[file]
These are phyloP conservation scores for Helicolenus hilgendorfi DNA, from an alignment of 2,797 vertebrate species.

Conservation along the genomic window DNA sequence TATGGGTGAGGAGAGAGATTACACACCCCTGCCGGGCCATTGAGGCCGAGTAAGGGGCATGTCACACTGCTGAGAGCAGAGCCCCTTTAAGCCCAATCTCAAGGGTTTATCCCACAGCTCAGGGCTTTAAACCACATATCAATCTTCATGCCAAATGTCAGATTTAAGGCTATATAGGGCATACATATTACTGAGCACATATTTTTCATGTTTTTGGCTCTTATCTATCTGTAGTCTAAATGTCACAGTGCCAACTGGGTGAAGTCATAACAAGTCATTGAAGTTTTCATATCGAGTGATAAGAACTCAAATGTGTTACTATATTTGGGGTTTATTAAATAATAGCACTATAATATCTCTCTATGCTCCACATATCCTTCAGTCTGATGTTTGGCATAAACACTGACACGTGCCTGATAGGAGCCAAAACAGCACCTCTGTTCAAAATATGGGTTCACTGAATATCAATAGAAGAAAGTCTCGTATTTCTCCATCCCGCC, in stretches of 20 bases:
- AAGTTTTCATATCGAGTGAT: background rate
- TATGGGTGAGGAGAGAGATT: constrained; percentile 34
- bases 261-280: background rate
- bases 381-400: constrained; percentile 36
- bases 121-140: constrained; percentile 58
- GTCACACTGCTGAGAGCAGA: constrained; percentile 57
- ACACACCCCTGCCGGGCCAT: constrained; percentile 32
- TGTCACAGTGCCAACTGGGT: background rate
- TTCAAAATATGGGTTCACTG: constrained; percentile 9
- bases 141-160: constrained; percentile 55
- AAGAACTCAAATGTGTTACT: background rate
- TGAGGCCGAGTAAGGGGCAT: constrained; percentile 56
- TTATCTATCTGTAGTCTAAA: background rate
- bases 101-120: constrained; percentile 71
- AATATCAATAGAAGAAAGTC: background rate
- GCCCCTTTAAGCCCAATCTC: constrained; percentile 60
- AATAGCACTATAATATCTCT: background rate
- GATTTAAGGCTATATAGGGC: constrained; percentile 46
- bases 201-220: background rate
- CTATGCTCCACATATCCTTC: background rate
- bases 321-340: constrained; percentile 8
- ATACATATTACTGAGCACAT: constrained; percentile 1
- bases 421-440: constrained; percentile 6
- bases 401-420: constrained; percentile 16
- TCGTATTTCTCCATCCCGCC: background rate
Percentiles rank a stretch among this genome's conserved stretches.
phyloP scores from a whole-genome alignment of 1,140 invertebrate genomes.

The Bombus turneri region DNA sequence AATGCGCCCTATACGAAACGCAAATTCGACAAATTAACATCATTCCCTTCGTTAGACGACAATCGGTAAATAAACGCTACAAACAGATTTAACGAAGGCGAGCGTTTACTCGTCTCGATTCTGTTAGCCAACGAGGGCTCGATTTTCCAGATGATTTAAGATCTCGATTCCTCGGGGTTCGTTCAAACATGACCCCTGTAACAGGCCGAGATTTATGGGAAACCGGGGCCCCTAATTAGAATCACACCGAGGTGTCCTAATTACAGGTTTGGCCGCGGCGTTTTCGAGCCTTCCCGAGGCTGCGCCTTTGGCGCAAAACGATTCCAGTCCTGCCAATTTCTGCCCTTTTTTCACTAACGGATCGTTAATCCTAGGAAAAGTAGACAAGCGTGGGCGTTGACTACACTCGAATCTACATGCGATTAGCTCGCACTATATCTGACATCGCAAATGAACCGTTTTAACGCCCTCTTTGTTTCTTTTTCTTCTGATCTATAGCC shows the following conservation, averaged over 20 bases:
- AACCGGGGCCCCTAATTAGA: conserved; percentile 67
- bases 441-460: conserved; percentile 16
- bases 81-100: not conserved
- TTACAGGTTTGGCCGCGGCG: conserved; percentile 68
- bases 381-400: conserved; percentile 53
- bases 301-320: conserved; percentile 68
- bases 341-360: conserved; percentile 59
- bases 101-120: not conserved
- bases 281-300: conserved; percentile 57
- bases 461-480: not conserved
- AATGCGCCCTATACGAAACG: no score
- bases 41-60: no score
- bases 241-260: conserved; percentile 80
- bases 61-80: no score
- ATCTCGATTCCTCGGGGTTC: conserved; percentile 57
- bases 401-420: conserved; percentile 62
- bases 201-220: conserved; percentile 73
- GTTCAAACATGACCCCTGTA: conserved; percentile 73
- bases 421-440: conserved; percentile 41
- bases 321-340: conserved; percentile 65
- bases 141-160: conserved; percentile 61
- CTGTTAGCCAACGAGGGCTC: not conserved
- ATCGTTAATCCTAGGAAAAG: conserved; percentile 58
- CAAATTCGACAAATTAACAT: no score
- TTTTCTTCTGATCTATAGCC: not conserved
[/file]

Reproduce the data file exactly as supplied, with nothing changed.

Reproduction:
These are phyloP conservation scores for Helicolenus hilgendorfi DNA, from an alignment of 2,797 vertebrate species.

Conservation along the genomic window DNA sequence TATGGGTGAGGAGAGAGATTACACACCCCTGCCGGGCCATTGAGGCCGAGTAAGGGGCATGTCACACTGCTGAGAGCAGAGCCCCTTTAAGCCCAATCTCAAGGGTTTATCCCACAGCTCAGGGCTTTAAACCACATATCAATCTTCATGCCAAATGTCAGATTTAAGGCTATATAGGGCATACATATTACTGAGCACATATTTTTCATGTTTTTGGCTCTTATCTATCTGTAGTCTAAATGTCACAGTGCCAACTGGGTGAAGTCATAACAAGTCATTGAAGTTTTCATATCGAGTGATAAGAACTCAAATGTGTTACTATATTTGGGGTTTATTAAATAATAGCACTATAATATCTCTCTATGCTCCACATATCCTTCAGTCTGATGTTTGGCATAAACACTGACACGTGCCTGATAGGAGCCAAAACAGCACCTCTGTTCAAAATATGGGTTCACTGAATATCAATAGAAGAAAGTCTCGTATTTCTCCATCCCGCC, in stretches of 20 bases:
- AAGTTTTCATATCGAGTGAT: background rate
- TATGGGTGAGGAGAGAGATT: constrained; percentile 34
- bases 261-280: background rate
- bases 381-400: constrained; percentile 36
- bases 121-140: constrained; percentile 58
- GTCACACTGCTGAGAGCAGA: constrained; percentile 57
- ACACACCCCTGCCGGGCCAT: constrained; percentile 32
- TGTCACAGTGCCAACTGGGT: background rate
- TTCAAAATATGGGTTCACTG: constrained; percentile 9
- bases 141-160: constrained; percentile 55
- AAGAACTCAAATGTGTTACT: background rate
- TGAGGCCGAGTAAGGGGCAT: constrained; percentile 56
- TTATCTATCTGTAGTCTAAA: background rate
- bases 101-120: constrained; percentile 71
- AATATCAATAGAAGAAAGTC: background rate
- GCCCCTTTAAGCCCAATCTC: constrained; percentile 60
- AATAGCACTATAATATCTCT: background rate
- GATTTAAGGCTATATAGGGC: constrained; percentile 46
- bases 201-220: background rate
- CTATGCTCCACATATCCTTC: background rate
- bases 321-340: constrained; percentile 8
- ATACATATTACTGAGCACAT: constrained; percentile 1
- bases 421-440: constrained; percentile 6
- bases 401-420: constrained; percentile 16
- TCGTATTTCTCCATCCCGCC: background rate
Percentiles rank a stretch among this genome's conserved stretches.
phyloP scores from a whole-genome alignment of 1,140 invertebrate genomes.

The Bombus turneri region DNA sequence AATGCGCCCTATACGAAACGCAAATTCGACAAATTAACATCATTCCCTTCGTTAGACGACAATCGGTAAATAAACGCTACAAACAGATTTAACGAAGGCGAGCGTTTACTCGTCTCGATTCTGTTAGCCAACGAGGGCTCGATTTTCCAGATGATTTAAGATCTCGATTCCTCGGGGTTCGTTCAAACATGACCCCTGTAACAGGCCGAGATTTATGGGAAACCGGGGCCCCTAATTAGAATCACACCGAGGTGTCCTAATTACAGGTTTGGCCGCGGCGTTTTCGAGCCTTCCCGAGGCTGCGCCTTTGGCGCAAAACGATTCCAGTCCTGCCAATTTCTGCCCTTTTTTCACTAACGGATCGTTAATCCTAGGAAAAGTAGACAAGCGTGGGCGTTGACTACACTCGAATCTACATGCGATTAGCTCGCACTATATCTGACATCGCAAATGAACCGTTTTAACGCCCTCTTTGTTTCTTTTTCTTCTGATCTATAGCC shows the following conservation, averaged over 20 bases:
- AACCGGGGCCCCTAATTAGA: conserved; percentile 67
- bases 441-460: conserved; percentile 16
- bases 81-100: not conserved
- TTACAGGTTTGGCCGCGGCG: conserved; percentile 68
- bases 381-400: conserved; percentile 53
- bases 301-320: conserved; percentile 68
- bases 341-360: conserved; percentile 59
- bases 101-120: not conserved
- bases 281-300: conserved; percentile 57
- bases 461-480: not conserved
- AATGCGCCCTATACGAAACG: no score
- bases 41-60: no score
- bases 241-260: conserved; percentile 80
- bases 61-80: no score
- ATCTCGATTCCTCGGGGTTC: conserved; percentile 57
- bases 401-420: conserved; percentile 62
- bases 201-220: conserved; percentile 73
- GTTCAAACATGACCCCTGTA: conserved; percentile 73
- bases 421-440: conserved; percentile 41
- bases 321-340: conserved; percentile 65
- bases 141-160: conserved; percentile 61
- CTGTTAGCCAACGAGGGCTC: not conserved
- ATCGTTAATCCTAGGAAAAG: conserved; percentile 58
- CAAATTCGACAAATTAACAT: no score
- TTTTCTTCTGATCTATAGCC: not conserved